3. Writing good bug reports is hard work. I sympathize with testers who complain that their bug report was closed as “Non-repro.” But that’s reality. If it was easy to reproduce, the bug would most likely have been caught in one of the many, many automated testing cycles that each Windows build goes through. The really tricky bugs are those that are triggered by unusual combinations of hardware and software under specific conditions.
In fact, if you talk to the developers who dig into those incoming bug reports from technical beta testers, as I’ve done, you’ll quickly learn that it’s a pretty low-yield process. Most are duplicates and the vast majority are just requests for new features or changes to existing ones. When they get closed as “won’t fix” or “by design,” it’s because someone already considered that request and decided for any of a thousand reasons (budget, compatibility, risk of regression, or conflicting data) that the feature is going to remain as it is.
4. One more build does not mean a better product. In fact, you could argue as I did last week that the work of building an “official” beta release slows down progress. Pytlovany, who has worked inside Microsoft, agrees:
Every new beta release is a distraction to developers. The time it takes to create a frozen version takes away from a developers imagination and productivity. […] The internal testing required before any public beta is a lot longer than you might think.
If you’ve identified a bug and it’s made it onto the must-fix list, it shouldn’t take multiple passes to fix it. Microsoft’s Charlie Owen, who works on the Media Center team, had some great advice for beta testers in a blog post last week:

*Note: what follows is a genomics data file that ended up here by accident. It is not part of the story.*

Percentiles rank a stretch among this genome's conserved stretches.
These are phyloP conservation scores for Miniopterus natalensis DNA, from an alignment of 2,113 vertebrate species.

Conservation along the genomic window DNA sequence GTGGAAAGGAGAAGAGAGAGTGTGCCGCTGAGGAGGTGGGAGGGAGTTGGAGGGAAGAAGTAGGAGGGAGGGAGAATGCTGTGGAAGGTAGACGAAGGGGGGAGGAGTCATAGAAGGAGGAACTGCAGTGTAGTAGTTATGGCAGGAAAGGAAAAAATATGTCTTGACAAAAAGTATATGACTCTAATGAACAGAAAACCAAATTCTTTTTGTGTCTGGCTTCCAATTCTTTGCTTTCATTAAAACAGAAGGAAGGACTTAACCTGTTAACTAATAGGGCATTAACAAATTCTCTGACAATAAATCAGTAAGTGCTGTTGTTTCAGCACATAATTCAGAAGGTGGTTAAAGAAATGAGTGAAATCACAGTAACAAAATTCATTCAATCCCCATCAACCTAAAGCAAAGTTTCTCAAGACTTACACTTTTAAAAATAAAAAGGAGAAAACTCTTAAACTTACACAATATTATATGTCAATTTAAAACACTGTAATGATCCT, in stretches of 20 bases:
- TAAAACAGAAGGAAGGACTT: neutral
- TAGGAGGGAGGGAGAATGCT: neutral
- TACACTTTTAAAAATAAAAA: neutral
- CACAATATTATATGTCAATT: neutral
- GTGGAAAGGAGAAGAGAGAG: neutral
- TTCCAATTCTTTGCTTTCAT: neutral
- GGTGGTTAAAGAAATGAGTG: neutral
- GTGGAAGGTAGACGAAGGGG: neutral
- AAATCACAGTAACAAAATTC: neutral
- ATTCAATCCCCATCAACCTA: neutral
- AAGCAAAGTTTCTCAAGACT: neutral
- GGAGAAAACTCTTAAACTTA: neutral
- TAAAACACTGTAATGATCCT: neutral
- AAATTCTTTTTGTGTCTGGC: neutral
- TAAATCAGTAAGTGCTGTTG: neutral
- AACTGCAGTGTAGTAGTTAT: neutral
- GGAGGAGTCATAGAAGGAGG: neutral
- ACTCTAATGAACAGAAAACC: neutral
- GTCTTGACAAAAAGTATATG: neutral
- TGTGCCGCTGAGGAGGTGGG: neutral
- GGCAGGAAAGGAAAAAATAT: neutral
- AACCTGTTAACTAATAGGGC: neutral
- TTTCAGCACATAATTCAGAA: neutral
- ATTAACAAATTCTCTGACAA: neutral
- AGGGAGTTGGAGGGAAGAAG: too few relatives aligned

When the Windows 7 Release Candidate becomes available immediately download, install, test deeply and quickly provide actionable feedback.
Seriously: As the release candidate is downloading and with tenderness, kiss your spouse on the cheek and tell him or her you'll be back in a week or so. Then lock yourself in the home office and be relentless and unforgiving in your testing of the Windows 7 Release Candidate and provide feedback.
5. Shipping is a feature. There is no such thing as perfect software. If the developers of any complex software product like an OS waited for every bug report to be “fixed.” the software would literally never ship.
The one thing Microsoft can do going forward that it has not done well in the past is to incorporate feedback from the current test cycle into the next version. The best way for that to happen is for Microsoft to develop a consistent, professional process for planning and shipping new releases on a predictable schedule. In theory, features that don’t make it into this release have a legitimate shot at making it into Windows 8. As Charlie Owen put it, "You should consider the Windows 7 Release Candidate as your first and best opportunity to influence the next version of Windows."